Fondation Merieux

A family foundation dedicated to fighting infectious diseases

Typhoid fever meeting: Toward vaccine introduction policy

22 April 2007, Annecy (France)

The first step towards developing news recommendations for vaccination

Typhoid fever is passed on by the ingestion of food or drink contaminated by a bacteria, the Salmonella Typhi. The illneses results in a long fever, stomac pain, feeling sick and nauseousness. If this infection is not correctly diagnosed and treated, it could degenerated into septicaemia, coma and death.

During the international meeting called 'typhoid fever a neglected disease: Toward vaccine introduction policy', experts attempted to develop a new global strategy of vaccination against typhoid fever. The meeting was organised by Fondation Mérieux at the conference centre Les Pensières (Veyrier du Lac, near Annecy, France), in collaboration with the IVI. During three days (2–4 April), about sixty experts attended: vaccinologists, immunologists, epidemiologists; vaccines producers (Americans, Europeans, Asians, Africans); representatives from WHO, FDA, GAVI, Bill and Melinda Gates Foundation. The meeting has was funded by partners of Fondation Mérieux: Sanofi Pasteur, Merck and Co Inc, GlaxoSmithKline APAJH and Korean IVI.

300 000 to 400 000 deaths are due to typhoid fever each year and this disease especially affects children (2–19 years old). This infection is as lethal as cervical cancer and more lethal than meningitis and the Japanese encephalitis. These three pathology are some of priorities for WHO, whereas the typhoid fever is not one of them. Even so, this infection remains a serious threat in developing countries.

Due to the improvement of hygiene, better access to drinking water and the construction of quality sewage system, the typhoid fever has disappeared in developed countries. But these measures of prevention are very difficult to set up in developing countries because it is very expensive. Another problem has been the appearance of multiresistances to antibiotics for ten years. Then it is not easy to have effectiveness treatments and there are regularly epidemics as in Tadjikistan in 1997. Thus, vaccination appears at the moment the best solution in order to fight typhoid fever in developing countries.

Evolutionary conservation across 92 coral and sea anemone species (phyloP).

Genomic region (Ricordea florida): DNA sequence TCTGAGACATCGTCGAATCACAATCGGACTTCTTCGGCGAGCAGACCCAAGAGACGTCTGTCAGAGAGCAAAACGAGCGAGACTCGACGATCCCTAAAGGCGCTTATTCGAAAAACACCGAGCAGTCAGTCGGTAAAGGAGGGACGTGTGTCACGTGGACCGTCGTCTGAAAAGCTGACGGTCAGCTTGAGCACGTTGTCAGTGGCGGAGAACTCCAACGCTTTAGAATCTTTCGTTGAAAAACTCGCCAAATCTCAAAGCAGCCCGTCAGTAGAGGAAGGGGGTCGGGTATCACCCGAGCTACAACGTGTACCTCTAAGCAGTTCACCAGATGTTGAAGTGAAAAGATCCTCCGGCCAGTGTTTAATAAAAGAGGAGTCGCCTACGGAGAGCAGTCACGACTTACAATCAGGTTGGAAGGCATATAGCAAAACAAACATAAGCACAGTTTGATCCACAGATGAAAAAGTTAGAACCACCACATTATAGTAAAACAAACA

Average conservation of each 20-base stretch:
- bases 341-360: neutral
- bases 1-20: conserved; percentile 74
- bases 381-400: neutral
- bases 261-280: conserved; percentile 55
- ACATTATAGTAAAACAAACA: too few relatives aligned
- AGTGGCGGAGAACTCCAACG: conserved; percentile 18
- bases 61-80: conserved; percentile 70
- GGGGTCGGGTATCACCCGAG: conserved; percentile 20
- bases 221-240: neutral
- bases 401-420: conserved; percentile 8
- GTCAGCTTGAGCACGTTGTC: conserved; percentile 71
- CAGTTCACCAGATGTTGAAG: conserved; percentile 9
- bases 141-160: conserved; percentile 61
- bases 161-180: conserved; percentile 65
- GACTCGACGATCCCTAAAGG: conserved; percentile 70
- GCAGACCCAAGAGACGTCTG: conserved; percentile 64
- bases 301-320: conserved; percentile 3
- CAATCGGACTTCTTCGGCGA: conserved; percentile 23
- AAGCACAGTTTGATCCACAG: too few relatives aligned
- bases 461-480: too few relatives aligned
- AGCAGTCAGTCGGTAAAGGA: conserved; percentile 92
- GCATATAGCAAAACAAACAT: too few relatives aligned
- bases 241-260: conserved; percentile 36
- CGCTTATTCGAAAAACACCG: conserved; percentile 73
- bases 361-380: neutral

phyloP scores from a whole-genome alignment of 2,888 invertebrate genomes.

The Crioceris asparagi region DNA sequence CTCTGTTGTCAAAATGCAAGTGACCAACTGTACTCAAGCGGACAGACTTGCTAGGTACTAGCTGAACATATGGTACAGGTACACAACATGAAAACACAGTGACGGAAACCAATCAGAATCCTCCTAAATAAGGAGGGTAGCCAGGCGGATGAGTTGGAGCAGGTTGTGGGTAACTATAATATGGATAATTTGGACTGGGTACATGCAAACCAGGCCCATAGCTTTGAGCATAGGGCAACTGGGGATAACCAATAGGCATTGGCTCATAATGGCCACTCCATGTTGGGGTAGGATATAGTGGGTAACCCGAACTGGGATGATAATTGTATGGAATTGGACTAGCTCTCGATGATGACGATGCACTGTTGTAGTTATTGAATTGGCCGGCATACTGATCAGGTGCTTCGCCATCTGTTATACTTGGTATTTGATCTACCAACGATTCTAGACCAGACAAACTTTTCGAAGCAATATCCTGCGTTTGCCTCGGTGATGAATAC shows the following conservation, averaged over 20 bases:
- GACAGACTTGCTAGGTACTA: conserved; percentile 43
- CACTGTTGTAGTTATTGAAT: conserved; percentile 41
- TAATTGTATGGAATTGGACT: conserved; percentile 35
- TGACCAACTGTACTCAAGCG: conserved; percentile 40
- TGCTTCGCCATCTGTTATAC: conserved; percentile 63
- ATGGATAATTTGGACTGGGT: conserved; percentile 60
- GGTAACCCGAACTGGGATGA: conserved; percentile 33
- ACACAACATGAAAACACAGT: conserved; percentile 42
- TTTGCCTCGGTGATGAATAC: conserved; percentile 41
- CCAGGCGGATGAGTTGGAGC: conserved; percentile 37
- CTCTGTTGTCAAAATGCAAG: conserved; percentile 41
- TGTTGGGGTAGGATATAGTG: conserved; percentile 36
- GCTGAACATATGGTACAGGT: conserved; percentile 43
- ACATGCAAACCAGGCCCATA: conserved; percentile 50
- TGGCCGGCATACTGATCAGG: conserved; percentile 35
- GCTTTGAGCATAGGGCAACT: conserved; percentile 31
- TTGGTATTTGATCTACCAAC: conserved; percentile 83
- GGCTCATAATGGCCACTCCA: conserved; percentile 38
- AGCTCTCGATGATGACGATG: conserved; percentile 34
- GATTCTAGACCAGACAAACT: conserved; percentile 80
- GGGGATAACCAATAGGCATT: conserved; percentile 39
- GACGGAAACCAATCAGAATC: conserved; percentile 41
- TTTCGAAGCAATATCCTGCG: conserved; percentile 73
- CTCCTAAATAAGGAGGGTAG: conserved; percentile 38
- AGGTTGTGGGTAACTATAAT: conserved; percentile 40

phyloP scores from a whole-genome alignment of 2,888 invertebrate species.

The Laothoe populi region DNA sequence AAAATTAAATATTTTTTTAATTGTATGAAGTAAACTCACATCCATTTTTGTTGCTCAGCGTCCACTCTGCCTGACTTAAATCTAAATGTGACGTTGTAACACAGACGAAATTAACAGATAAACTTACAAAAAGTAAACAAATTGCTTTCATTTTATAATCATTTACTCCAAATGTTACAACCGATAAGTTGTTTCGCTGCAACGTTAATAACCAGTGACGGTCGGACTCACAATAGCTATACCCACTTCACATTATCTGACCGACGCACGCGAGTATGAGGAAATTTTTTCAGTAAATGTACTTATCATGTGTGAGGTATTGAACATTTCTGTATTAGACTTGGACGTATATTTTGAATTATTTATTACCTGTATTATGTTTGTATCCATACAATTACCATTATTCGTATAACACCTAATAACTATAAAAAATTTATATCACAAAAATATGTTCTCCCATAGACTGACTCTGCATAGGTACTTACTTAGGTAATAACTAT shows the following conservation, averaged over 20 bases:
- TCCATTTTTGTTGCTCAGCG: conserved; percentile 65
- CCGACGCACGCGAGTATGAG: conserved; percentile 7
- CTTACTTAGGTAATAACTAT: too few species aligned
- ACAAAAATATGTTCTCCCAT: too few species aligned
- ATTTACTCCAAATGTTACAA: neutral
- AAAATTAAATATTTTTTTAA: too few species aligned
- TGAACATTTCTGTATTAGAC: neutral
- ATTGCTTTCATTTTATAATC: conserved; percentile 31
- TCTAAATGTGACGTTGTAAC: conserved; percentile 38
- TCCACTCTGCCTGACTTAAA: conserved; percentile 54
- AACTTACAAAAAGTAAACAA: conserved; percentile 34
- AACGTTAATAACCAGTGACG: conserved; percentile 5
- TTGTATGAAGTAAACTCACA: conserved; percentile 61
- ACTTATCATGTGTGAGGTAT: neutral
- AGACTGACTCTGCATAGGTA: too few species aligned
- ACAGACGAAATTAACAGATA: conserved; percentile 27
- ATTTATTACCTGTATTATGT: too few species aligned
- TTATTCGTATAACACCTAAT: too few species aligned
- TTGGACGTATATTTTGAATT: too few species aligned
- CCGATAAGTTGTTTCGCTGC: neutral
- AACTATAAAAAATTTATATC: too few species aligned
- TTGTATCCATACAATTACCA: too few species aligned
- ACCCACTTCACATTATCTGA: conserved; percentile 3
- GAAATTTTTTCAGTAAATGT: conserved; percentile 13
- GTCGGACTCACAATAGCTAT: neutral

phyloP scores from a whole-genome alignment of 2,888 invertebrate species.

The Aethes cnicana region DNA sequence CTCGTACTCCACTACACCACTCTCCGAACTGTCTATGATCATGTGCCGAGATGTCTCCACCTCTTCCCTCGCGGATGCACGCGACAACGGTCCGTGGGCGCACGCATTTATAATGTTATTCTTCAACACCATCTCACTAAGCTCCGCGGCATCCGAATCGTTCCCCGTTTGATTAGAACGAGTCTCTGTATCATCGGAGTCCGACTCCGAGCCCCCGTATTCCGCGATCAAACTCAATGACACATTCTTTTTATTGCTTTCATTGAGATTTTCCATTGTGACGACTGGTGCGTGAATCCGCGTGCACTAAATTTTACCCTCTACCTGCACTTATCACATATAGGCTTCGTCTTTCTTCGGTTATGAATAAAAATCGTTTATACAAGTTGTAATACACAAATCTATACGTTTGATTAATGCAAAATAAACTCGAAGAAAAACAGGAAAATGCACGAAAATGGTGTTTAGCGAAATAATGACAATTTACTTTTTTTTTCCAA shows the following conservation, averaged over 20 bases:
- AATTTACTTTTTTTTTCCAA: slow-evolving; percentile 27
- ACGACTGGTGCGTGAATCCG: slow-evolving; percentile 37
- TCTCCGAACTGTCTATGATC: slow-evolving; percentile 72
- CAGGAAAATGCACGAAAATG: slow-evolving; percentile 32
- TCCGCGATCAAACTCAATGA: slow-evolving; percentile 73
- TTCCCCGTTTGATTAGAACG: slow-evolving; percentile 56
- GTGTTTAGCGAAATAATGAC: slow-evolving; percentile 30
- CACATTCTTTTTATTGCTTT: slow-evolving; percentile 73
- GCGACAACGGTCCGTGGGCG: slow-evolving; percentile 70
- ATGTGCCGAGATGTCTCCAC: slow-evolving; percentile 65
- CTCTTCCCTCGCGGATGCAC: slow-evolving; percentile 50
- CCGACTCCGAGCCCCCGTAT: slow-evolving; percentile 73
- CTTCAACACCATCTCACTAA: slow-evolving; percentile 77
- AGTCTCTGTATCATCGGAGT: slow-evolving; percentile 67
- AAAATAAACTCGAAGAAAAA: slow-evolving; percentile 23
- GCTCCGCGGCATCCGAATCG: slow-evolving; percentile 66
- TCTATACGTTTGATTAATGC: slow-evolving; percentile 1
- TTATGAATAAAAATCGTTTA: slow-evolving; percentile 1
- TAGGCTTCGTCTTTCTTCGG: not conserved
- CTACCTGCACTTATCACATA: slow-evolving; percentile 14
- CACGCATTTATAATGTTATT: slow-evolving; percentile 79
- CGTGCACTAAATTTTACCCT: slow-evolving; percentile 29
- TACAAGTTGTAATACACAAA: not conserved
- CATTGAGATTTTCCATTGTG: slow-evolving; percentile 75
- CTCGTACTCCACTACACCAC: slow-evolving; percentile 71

Developing a global strategy of vaccination experts gathered together at the Fondation Mérieux in order to discuss the development of a global strategy of vaccination against this infection.

Countries such as Indonesia, China and Vietnam have already used with success the typhoid fever vaccination at the time of epidemics, natural disasters or when they wanted to protect some children in schools. These results were presentedand discussed during the meeting. The conclusions of the experts are: the best solution would be the vaccination of children of school age, because vaccination is successful when it concerns people which are most affected by the infection. In the case of typhoid pever, it is children and teenagers. The vaccination should be carried out with one of two vaccines which have a 70% effectiveness. One is a single dose by injection, the other is a taken three times oral dose. The protection is obtained one week later.

Experts also evaluate the price of the vaccination: 0.60 dollars per person! This is a cheap cost in comparison with the cost of hospitalisation and treatment of the illness. This small cost should motivated the creation of a global strategy of vaccination in developing countries.

After this meeting, OMS will almost certainly organise a new meeting in September in order to write internationals recommendations of vaccination against typhoid fever.

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